Territory and Municipal Services have turned their thoughts to wasps:
Canberrans are reminded to keep an eye out for signs of European wasp nests in and around the home, Dr Philip Spradbery, wasp expert with Territory and Municipal Services, said today.
“Many Canberra families are returning home after the summer holidays to find swarms of European wasps nesting in their homes or gardens,” Dr Spradbery said. “The tell-tale sign of a nest is a steady stream of wasps flying in and out of a hole leading to where the nest is hidden away.
“After establishing their nests in the spring, the queens are busy rearing hundreds of worker wasps to extend the nest structure and forage for food throughout summer. At this time of the year, European wasp nests are approaching the size of a soccer ball with a population of around 1,000 adult wasps. By late autumn the European wasp nest can grow to a population of 4,000 adult wasps.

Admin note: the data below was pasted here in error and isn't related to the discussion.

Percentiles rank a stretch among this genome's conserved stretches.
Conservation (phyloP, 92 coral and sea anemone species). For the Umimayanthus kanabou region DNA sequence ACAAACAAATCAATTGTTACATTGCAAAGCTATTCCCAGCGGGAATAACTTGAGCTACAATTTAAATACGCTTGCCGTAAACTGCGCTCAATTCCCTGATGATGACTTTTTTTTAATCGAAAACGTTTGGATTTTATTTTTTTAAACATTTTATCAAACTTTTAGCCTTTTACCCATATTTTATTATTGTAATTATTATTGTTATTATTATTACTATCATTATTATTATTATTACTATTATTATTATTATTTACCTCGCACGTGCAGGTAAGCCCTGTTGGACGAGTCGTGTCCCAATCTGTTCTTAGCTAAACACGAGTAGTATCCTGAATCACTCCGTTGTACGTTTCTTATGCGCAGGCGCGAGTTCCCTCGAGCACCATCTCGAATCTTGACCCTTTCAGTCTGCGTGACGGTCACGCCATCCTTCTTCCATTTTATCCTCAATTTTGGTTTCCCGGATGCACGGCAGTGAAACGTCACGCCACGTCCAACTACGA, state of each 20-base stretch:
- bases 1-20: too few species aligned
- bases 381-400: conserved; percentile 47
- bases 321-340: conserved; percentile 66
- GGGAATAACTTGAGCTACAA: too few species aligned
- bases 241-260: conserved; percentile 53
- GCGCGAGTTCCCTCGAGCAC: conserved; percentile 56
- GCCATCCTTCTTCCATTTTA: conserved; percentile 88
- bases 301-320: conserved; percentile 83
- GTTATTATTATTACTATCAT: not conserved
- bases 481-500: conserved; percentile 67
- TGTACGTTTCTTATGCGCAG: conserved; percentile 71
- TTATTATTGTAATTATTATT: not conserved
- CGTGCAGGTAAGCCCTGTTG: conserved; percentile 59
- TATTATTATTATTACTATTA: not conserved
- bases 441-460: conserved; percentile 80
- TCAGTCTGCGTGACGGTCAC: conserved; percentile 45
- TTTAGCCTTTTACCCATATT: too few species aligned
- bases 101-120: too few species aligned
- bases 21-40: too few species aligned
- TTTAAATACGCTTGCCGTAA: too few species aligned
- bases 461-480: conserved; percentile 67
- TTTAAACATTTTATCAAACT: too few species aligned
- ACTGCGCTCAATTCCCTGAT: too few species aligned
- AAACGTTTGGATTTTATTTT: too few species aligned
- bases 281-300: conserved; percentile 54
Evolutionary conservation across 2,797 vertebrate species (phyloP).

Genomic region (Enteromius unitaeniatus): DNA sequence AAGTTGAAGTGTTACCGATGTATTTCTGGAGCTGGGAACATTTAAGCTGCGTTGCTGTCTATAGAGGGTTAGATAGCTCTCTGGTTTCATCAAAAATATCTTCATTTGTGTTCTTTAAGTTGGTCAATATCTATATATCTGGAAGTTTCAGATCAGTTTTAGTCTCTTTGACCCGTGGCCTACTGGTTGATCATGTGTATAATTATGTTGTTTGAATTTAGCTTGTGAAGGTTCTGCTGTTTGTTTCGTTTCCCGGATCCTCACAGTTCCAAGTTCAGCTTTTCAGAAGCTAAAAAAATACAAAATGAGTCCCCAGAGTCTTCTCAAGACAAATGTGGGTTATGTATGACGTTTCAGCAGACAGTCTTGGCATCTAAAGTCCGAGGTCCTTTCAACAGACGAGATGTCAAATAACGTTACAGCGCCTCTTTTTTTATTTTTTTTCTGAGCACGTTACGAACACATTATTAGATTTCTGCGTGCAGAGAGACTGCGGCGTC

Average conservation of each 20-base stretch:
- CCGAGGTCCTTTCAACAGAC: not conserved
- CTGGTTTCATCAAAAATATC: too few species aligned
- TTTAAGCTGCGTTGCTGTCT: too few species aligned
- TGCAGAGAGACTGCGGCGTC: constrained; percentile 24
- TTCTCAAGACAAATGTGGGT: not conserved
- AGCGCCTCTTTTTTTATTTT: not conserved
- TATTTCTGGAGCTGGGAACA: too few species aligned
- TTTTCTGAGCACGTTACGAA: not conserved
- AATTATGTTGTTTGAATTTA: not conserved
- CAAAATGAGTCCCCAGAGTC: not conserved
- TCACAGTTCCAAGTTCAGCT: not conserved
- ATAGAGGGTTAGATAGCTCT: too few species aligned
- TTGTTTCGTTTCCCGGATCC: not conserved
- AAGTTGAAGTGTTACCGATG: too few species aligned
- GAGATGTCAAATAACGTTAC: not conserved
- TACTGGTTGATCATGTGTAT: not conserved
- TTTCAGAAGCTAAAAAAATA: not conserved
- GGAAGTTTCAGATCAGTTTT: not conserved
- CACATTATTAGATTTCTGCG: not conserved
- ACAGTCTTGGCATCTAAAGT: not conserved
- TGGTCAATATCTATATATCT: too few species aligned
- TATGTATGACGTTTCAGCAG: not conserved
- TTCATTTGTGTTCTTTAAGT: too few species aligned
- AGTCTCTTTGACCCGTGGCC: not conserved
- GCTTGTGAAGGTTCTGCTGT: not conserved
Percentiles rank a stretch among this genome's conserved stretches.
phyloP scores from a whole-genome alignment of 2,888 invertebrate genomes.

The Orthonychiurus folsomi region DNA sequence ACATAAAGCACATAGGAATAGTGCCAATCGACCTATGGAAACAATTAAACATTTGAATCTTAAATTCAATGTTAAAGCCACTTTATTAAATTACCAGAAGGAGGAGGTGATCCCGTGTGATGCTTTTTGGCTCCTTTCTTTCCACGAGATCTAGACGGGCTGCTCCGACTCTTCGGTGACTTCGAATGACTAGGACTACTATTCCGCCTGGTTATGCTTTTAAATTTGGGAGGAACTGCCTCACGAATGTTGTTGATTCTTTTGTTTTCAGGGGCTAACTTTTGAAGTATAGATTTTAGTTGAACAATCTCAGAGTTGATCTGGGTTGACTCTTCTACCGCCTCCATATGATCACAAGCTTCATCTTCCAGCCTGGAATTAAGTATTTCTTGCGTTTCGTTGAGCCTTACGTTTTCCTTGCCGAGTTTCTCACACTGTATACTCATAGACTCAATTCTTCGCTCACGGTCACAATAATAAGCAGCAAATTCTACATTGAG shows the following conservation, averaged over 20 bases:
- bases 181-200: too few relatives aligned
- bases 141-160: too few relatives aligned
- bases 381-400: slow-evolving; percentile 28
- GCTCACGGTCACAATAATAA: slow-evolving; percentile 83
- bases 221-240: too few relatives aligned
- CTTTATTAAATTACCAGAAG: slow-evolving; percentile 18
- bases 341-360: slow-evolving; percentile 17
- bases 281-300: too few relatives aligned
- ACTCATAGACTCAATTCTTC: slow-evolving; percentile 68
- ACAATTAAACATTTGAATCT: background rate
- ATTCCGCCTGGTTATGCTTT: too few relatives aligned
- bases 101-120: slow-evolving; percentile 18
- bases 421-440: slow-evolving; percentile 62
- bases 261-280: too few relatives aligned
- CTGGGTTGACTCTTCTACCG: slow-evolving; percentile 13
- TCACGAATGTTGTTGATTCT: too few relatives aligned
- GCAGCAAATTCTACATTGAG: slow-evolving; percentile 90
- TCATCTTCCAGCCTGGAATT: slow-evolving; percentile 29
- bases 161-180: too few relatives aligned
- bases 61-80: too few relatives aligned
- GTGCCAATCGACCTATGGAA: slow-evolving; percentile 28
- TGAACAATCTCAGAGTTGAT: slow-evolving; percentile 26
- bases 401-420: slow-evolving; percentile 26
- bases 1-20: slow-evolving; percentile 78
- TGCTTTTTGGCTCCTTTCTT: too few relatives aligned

“Approximately half of all nests reported in Canberra are built into the structure of the house such as cavity walls and roof spaces. As the nest grows, the wasps excavate the plaster board or soil of their surroundings. Every year there are several incidents where wasps break through the internal walls of a house and people are stung.
“If residents locate a nest on their property they must engage a qualified pest control operator to treat it. Do not attempt to treat the nest yourself as you risk being stung.”
Dr Spradbery said the recommended first aid for a wasp sting is an ice pack to alleviate pain and swelling. If people are stung in the mouth, experience difficulty in breathing or develop an itchy rash indicating a severe allergic response, they should seek medical help immediately.
If in doubt the Wasp Hotline is 6162 1914
[Photos courtesy TAMS]